Humour at work: conviviality through language play in Singapore's multicultural workplaces

Research output: Contribution to journalArticleResearchpeer-review

Abstract

Humour plays an important role in making and mediating human relationships. While scholarship on workplace humour is voluminous, there is scarce literature on interactional humour in non-Western yet culturally diverse settings. This article looks at humour in multi-ethnic Singaporean workplaces employing both citizens and temporary migrants, with a particular focus on blue collar and service workers. We argue that Singlish forms a linguistic and aural humour template for workers to bridge significant language, racial and cultural differences through language play that is devoid of the aggressive disparagement humour that frequently characterizes shop-floor humour in the Anglosphere. What evolves is a humorous metrolingua franca (Pennycook, A., and E. Otsuji. 2015. Metrolingualism: Language in the City. London: Routledge.) that is specific to the way everyday multiculturalism operates in diverse Singaporean workplaces.

LanguageEnglish
JournalEthnic and Racial Studies
DOIs
Publication statusE-pub ahead of print - 21 May 2019

Fingerprint

humor
Singapore
workplace
language
worker
multicultural society
cultural difference
migrant
citizen
linguistics

Keywords

  • conviviality
  • Everyday multiculturalism
  • interaction humour
  • Singapore
  • Singlish
  • work

Cite this

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title = "Humour at work: conviviality through language play in Singapore's multicultural workplaces",
abstract = "Humour plays an important role in making and mediating human relationships. While scholarship on workplace humour is voluminous, there is scarce literature on interactional humour in non-Western yet culturally diverse settings. This article looks at humour in multi-ethnic Singaporean workplaces employing both citizens and temporary migrants, with a particular focus on blue collar and service workers. We argue that Singlish forms a linguistic and aural humour template for workers to bridge significant language, racial and cultural differences through language play that is devoid of the aggressive disparagement humour that frequently characterizes shop-floor humour in the Anglosphere. What evolves is a humorous metrolingua franca (Pennycook, A., and E. Otsuji. 2015. Metrolingualism: Language in the City. London: Routledge.) that is specific to the way everyday multiculturalism operates in diverse Singaporean workplaces.",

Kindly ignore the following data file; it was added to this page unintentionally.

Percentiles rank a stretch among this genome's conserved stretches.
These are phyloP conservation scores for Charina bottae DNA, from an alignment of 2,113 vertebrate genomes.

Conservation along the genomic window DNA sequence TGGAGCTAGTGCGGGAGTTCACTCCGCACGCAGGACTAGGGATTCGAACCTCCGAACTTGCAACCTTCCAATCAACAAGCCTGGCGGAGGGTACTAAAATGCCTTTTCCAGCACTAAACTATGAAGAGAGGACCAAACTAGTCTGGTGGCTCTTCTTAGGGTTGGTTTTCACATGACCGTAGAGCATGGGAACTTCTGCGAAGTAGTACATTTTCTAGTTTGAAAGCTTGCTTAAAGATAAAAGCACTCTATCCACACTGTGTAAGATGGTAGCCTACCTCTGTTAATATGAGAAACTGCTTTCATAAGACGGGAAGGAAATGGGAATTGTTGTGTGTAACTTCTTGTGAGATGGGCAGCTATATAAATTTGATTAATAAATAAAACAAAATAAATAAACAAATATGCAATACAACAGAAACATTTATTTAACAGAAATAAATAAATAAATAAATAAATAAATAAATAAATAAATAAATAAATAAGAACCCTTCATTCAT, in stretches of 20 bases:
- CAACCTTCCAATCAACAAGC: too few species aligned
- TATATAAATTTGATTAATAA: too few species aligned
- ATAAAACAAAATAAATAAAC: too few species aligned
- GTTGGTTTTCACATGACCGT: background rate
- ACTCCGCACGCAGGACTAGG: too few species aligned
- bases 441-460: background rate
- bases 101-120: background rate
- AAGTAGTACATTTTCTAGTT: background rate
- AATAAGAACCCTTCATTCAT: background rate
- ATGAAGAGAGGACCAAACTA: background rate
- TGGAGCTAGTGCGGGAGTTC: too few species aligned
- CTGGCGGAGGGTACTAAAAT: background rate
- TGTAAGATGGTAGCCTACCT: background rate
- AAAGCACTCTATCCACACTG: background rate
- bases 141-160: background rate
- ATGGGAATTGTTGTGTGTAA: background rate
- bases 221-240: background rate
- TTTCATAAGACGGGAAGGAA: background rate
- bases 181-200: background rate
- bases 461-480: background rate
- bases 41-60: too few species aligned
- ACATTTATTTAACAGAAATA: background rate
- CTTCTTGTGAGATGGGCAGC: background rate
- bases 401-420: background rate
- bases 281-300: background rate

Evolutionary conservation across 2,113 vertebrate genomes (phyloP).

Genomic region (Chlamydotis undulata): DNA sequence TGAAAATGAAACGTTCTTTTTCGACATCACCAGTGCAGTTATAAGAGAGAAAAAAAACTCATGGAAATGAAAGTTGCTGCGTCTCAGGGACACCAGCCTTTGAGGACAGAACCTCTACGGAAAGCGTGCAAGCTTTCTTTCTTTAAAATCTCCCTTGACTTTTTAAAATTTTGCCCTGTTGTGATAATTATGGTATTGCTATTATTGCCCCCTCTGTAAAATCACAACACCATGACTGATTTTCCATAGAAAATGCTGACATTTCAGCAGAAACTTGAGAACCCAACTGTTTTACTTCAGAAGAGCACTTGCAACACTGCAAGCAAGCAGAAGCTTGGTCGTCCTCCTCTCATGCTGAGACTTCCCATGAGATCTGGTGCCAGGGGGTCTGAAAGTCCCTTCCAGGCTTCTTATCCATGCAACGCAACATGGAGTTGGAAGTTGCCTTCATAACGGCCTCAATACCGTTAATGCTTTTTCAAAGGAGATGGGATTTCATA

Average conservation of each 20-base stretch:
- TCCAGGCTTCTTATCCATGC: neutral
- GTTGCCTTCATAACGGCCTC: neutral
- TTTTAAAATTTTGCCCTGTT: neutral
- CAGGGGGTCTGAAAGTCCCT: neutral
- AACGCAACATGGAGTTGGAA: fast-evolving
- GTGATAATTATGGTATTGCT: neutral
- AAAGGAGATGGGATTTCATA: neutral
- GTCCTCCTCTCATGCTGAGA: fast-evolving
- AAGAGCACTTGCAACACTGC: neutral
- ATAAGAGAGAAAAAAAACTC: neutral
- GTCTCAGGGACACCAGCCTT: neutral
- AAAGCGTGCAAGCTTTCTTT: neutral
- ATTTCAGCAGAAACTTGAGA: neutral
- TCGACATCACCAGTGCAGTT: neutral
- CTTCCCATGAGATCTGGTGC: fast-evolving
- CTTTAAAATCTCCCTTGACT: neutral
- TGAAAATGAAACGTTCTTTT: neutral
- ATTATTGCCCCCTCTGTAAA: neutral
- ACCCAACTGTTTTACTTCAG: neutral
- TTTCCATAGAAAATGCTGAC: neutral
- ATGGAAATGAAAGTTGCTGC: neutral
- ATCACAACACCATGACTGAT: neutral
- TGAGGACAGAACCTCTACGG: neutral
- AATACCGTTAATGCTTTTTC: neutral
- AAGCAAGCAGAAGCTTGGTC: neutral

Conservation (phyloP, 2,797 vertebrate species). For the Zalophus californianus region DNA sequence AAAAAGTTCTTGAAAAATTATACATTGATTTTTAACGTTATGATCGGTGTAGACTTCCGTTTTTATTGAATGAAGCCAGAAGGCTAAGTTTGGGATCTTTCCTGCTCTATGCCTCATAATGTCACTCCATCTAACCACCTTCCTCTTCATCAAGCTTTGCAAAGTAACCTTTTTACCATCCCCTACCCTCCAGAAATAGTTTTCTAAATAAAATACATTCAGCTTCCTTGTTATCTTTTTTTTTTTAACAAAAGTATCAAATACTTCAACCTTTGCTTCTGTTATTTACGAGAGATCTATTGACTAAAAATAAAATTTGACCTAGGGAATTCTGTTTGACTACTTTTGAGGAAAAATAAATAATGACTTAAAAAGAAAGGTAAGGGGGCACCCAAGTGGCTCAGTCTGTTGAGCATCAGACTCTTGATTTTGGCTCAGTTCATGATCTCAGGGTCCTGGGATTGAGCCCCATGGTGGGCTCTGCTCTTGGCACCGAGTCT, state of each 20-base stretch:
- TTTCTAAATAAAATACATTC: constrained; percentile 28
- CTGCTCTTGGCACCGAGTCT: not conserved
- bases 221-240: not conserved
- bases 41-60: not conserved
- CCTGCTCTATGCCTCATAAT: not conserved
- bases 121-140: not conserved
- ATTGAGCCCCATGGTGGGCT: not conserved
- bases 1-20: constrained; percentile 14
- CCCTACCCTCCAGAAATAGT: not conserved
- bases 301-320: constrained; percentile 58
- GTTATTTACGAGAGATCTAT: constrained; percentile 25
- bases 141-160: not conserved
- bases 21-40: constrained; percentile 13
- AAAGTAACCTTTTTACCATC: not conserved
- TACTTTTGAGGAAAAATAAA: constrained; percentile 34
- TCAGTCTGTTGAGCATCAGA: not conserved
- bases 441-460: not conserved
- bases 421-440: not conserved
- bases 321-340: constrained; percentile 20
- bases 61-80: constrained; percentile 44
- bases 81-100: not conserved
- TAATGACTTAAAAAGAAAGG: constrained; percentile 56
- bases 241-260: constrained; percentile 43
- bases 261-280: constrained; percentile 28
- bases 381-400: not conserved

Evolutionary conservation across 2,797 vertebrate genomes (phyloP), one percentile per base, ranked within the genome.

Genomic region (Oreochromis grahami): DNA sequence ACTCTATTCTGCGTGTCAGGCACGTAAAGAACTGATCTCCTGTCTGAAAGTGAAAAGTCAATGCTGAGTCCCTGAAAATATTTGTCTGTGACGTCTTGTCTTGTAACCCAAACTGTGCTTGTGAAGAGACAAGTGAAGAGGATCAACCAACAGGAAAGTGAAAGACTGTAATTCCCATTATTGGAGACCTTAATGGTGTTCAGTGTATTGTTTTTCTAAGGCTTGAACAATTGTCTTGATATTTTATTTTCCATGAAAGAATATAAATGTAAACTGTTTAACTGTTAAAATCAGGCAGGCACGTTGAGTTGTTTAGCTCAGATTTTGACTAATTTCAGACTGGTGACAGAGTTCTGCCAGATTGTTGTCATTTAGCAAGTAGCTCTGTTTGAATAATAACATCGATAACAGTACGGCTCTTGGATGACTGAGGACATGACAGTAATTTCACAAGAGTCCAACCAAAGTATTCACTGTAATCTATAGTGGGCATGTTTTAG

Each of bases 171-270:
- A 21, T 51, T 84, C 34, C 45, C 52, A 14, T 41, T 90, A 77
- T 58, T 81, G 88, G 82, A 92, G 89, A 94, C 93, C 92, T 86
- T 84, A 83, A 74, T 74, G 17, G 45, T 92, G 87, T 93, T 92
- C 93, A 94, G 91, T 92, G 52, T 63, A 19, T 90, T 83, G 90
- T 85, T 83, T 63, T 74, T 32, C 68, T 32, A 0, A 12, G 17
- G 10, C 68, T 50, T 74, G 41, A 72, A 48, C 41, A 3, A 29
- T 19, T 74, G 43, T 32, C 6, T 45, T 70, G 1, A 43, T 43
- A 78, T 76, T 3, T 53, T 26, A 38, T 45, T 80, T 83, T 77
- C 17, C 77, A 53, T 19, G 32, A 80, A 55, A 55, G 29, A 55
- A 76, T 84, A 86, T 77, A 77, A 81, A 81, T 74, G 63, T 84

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Humour at work : conviviality through language play in Singapore's multicultural workplaces. / Wise, Amanda; Velayutham, Selvaraj.

In: Ethnic and Racial Studies, 21.05.2019.

Research output: Contribution to journalArticleResearchpeer-review

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